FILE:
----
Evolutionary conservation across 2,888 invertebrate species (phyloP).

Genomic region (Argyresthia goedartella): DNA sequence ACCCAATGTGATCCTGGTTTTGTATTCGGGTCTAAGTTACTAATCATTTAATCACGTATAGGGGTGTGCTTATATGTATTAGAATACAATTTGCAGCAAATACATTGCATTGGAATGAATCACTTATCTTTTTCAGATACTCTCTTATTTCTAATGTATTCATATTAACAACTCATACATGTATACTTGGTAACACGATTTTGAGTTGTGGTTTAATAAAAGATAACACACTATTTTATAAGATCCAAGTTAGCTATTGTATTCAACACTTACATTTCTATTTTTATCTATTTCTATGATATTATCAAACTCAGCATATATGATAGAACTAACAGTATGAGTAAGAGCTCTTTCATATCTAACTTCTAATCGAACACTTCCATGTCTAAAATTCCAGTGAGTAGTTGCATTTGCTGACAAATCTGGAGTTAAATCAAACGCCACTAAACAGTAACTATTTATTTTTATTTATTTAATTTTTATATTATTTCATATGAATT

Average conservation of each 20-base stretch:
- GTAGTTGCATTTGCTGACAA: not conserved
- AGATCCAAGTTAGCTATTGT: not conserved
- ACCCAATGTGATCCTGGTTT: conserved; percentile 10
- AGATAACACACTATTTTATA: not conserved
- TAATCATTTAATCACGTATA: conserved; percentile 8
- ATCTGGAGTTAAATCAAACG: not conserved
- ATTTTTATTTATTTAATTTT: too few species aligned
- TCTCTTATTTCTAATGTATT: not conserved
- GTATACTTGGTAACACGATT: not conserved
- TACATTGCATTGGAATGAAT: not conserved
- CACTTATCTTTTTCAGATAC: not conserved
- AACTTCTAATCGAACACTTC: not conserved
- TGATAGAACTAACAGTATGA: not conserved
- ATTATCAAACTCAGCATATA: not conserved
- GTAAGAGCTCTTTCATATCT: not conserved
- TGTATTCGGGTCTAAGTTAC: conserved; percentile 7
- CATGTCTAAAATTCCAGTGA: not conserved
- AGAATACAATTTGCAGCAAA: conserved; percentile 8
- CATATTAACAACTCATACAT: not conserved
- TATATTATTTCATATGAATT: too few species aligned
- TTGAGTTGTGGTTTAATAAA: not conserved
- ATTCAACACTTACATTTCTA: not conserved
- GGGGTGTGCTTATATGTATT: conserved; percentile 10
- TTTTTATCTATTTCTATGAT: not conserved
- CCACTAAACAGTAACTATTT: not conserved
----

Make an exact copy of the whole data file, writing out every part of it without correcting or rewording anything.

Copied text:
Evolutionary conservation across 2,888 invertebrate species (phyloP).

Genomic region (Argyresthia goedartella): DNA sequence ACCCAATGTGATCCTGGTTTTGTATTCGGGTCTAAGTTACTAATCATTTAATCACGTATAGGGGTGTGCTTATATGTATTAGAATACAATTTGCAGCAAATACATTGCATTGGAATGAATCACTTATCTTTTTCAGATACTCTCTTATTTCTAATGTATTCATATTAACAACTCATACATGTATACTTGGTAACACGATTTTGAGTTGTGGTTTAATAAAAGATAACACACTATTTTATAAGATCCAAGTTAGCTATTGTATTCAACACTTACATTTCTATTTTTATCTATTTCTATGATATTATCAAACTCAGCATATATGATAGAACTAACAGTATGAGTAAGAGCTCTTTCATATCTAACTTCTAATCGAACACTTCCATGTCTAAAATTCCAGTGAGTAGTTGCATTTGCTGACAAATCTGGAGTTAAATCAAACGCCACTAAACAGTAACTATTTATTTTTATTTATTTAATTTTTATATTATTTCATATGAATT

Average conservation of each 20-base stretch:
- GTAGTTGCATTTGCTGACAA: not conserved
- AGATCCAAGTTAGCTATTGT: not conserved
- ACCCAATGTGATCCTGGTTT: conserved; percentile 10
- AGATAACACACTATTTTATA: not conserved
- TAATCATTTAATCACGTATA: conserved; percentile 8
- ATCTGGAGTTAAATCAAACG: not conserved
- ATTTTTATTTATTTAATTTT: too few species aligned
- TCTCTTATTTCTAATGTATT: not conserved
- GTATACTTGGTAACACGATT: not conserved
- TACATTGCATTGGAATGAAT: not conserved
- CACTTATCTTTTTCAGATAC: not conserved
- AACTTCTAATCGAACACTTC: not conserved
- TGATAGAACTAACAGTATGA: not conserved
- ATTATCAAACTCAGCATATA: not conserved
- GTAAGAGCTCTTTCATATCT: not conserved
- TGTATTCGGGTCTAAGTTAC: conserved; percentile 7
- CATGTCTAAAATTCCAGTGA: not conserved
- AGAATACAATTTGCAGCAAA: conserved; percentile 8
- CATATTAACAACTCATACAT: not conserved
- TATATTATTTCATATGAATT: too few species aligned
- TTGAGTTGTGGTTTAATAAA: not conserved
- ATTCAACACTTACATTTCTA: not conserved
- GGGGTGTGCTTATATGTATT: conserved; percentile 10
- TTTTTATCTATTTCTATGAT: not conserved
- CCACTAAACAGTAACTATTT: not conserved